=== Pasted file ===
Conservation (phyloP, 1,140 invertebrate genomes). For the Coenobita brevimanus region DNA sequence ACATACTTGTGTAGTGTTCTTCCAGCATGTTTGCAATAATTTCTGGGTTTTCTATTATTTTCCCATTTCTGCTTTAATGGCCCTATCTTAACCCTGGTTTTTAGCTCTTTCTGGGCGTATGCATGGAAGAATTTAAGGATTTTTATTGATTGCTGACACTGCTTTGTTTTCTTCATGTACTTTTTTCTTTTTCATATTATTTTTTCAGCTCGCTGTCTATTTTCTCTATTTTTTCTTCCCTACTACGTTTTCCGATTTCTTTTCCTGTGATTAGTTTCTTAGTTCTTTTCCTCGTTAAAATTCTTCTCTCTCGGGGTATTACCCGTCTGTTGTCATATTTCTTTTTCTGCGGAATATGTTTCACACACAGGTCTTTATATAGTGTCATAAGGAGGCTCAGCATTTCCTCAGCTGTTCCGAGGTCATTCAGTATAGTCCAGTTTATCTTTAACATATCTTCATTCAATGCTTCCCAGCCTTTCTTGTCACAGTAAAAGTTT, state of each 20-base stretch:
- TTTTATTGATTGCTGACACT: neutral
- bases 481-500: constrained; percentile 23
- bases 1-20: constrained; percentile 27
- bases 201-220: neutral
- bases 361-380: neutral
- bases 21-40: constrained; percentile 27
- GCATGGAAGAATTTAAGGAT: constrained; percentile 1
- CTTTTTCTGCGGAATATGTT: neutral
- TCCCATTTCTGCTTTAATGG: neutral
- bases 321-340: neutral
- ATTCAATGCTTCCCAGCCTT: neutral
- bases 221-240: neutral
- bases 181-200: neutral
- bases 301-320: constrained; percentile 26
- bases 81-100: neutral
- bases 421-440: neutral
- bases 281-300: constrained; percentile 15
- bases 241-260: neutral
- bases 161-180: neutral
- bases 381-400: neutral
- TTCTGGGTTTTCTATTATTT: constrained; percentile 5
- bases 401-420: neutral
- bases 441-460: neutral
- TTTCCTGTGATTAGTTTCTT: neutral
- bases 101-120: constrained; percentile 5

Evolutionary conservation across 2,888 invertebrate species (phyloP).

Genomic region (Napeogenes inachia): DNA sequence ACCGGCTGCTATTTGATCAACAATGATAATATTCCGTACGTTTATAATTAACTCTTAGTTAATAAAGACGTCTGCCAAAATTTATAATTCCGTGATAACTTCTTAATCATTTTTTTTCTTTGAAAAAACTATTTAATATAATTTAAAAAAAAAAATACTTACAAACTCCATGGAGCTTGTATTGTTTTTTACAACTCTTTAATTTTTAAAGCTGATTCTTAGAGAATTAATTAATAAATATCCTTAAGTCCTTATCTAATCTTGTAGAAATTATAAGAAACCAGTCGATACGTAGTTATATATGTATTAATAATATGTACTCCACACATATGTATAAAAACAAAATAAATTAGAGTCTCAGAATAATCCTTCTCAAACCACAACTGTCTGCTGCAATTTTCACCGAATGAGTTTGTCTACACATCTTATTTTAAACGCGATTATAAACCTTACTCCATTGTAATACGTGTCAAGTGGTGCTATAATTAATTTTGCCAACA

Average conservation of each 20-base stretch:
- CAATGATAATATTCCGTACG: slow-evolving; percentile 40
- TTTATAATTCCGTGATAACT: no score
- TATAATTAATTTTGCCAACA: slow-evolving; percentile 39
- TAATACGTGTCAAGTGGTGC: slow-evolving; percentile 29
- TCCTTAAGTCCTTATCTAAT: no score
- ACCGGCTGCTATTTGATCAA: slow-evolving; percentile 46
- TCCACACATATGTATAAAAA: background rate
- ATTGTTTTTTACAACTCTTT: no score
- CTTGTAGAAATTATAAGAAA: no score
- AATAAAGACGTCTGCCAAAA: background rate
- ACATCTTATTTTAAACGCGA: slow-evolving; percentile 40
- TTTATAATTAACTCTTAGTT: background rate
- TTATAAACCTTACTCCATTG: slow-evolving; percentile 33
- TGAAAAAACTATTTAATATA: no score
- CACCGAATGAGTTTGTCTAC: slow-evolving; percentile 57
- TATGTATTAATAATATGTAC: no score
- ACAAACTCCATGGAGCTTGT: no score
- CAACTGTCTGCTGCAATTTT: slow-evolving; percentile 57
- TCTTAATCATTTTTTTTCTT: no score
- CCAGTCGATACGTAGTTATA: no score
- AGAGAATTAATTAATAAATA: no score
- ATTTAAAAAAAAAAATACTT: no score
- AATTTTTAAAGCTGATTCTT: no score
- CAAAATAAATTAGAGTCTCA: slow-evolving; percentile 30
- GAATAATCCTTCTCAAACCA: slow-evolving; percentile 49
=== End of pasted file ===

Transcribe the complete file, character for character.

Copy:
Conservation (phyloP, 1,140 invertebrate genomes). For the Coenobita brevimanus region DNA sequence ACATACTTGTGTAGTGTTCTTCCAGCATGTTTGCAATAATTTCTGGGTTTTCTATTATTTTCCCATTTCTGCTTTAATGGCCCTATCTTAACCCTGGTTTTTAGCTCTTTCTGGGCGTATGCATGGAAGAATTTAAGGATTTTTATTGATTGCTGACACTGCTTTGTTTTCTTCATGTACTTTTTTCTTTTTCATATTATTTTTTCAGCTCGCTGTCTATTTTCTCTATTTTTTCTTCCCTACTACGTTTTCCGATTTCTTTTCCTGTGATTAGTTTCTTAGTTCTTTTCCTCGTTAAAATTCTTCTCTCTCGGGGTATTACCCGTCTGTTGTCATATTTCTTTTTCTGCGGAATATGTTTCACACACAGGTCTTTATATAGTGTCATAAGGAGGCTCAGCATTTCCTCAGCTGTTCCGAGGTCATTCAGTATAGTCCAGTTTATCTTTAACATATCTTCATTCAATGCTTCCCAGCCTTTCTTGTCACAGTAAAAGTTT, state of each 20-base stretch:
- TTTTATTGATTGCTGACACT: neutral
- bases 481-500: constrained; percentile 23
- bases 1-20: constrained; percentile 27
- bases 201-220: neutral
- bases 361-380: neutral
- bases 21-40: constrained; percentile 27
- GCATGGAAGAATTTAAGGAT: constrained; percentile 1
- CTTTTTCTGCGGAATATGTT: neutral
- TCCCATTTCTGCTTTAATGG: neutral
- bases 321-340: neutral
- ATTCAATGCTTCCCAGCCTT: neutral
- bases 221-240: neutral
- bases 181-200: neutral
- bases 301-320: constrained; percentile 26
- bases 81-100: neutral
- bases 421-440: neutral
- bases 281-300: constrained; percentile 15
- bases 241-260: neutral
- bases 161-180: neutral
- bases 381-400: neutral
- TTCTGGGTTTTCTATTATTT: constrained; percentile 5
- bases 401-420: neutral
- bases 441-460: neutral
- TTTCCTGTGATTAGTTTCTT: neutral
- bases 101-120: constrained; percentile 5

Evolutionary conservation across 2,888 invertebrate species (phyloP).

Genomic region (Napeogenes inachia): DNA sequence ACCGGCTGCTATTTGATCAACAATGATAATATTCCGTACGTTTATAATTAACTCTTAGTTAATAAAGACGTCTGCCAAAATTTATAATTCCGTGATAACTTCTTAATCATTTTTTTTCTTTGAAAAAACTATTTAATATAATTTAAAAAAAAAAATACTTACAAACTCCATGGAGCTTGTATTGTTTTTTACAACTCTTTAATTTTTAAAGCTGATTCTTAGAGAATTAATTAATAAATATCCTTAAGTCCTTATCTAATCTTGTAGAAATTATAAGAAACCAGTCGATACGTAGTTATATATGTATTAATAATATGTACTCCACACATATGTATAAAAACAAAATAAATTAGAGTCTCAGAATAATCCTTCTCAAACCACAACTGTCTGCTGCAATTTTCACCGAATGAGTTTGTCTACACATCTTATTTTAAACGCGATTATAAACCTTACTCCATTGTAATACGTGTCAAGTGGTGCTATAATTAATTTTGCCAACA

Average conservation of each 20-base stretch:
- CAATGATAATATTCCGTACG: slow-evolving; percentile 40
- TTTATAATTCCGTGATAACT: no score
- TATAATTAATTTTGCCAACA: slow-evolving; percentile 39
- TAATACGTGTCAAGTGGTGC: slow-evolving; percentile 29
- TCCTTAAGTCCTTATCTAAT: no score
- ACCGGCTGCTATTTGATCAA: slow-evolving; percentile 46
- TCCACACATATGTATAAAAA: background rate
- ATTGTTTTTTACAACTCTTT: no score
- CTTGTAGAAATTATAAGAAA: no score
- AATAAAGACGTCTGCCAAAA: background rate
- ACATCTTATTTTAAACGCGA: slow-evolving; percentile 40
- TTTATAATTAACTCTTAGTT: background rate
- TTATAAACCTTACTCCATTG: slow-evolving; percentile 33
- TGAAAAAACTATTTAATATA: no score
- CACCGAATGAGTTTGTCTAC: slow-evolving; percentile 57
- TATGTATTAATAATATGTAC: no score
- ACAAACTCCATGGAGCTTGT: no score
- CAACTGTCTGCTGCAATTTT: slow-evolving; percentile 57
- TCTTAATCATTTTTTTTCTT: no score
- CCAGTCGATACGTAGTTATA: no score
- AGAGAATTAATTAATAAATA: no score
- ATTTAAAAAAAAAAATACTT: no score
- AATTTTTAAAGCTGATTCTT: no score
- CAAAATAAATTAGAGTCTCA: slow-evolving; percentile 30
- GAATAATCCTTCTCAAACCA: slow-evolving; percentile 49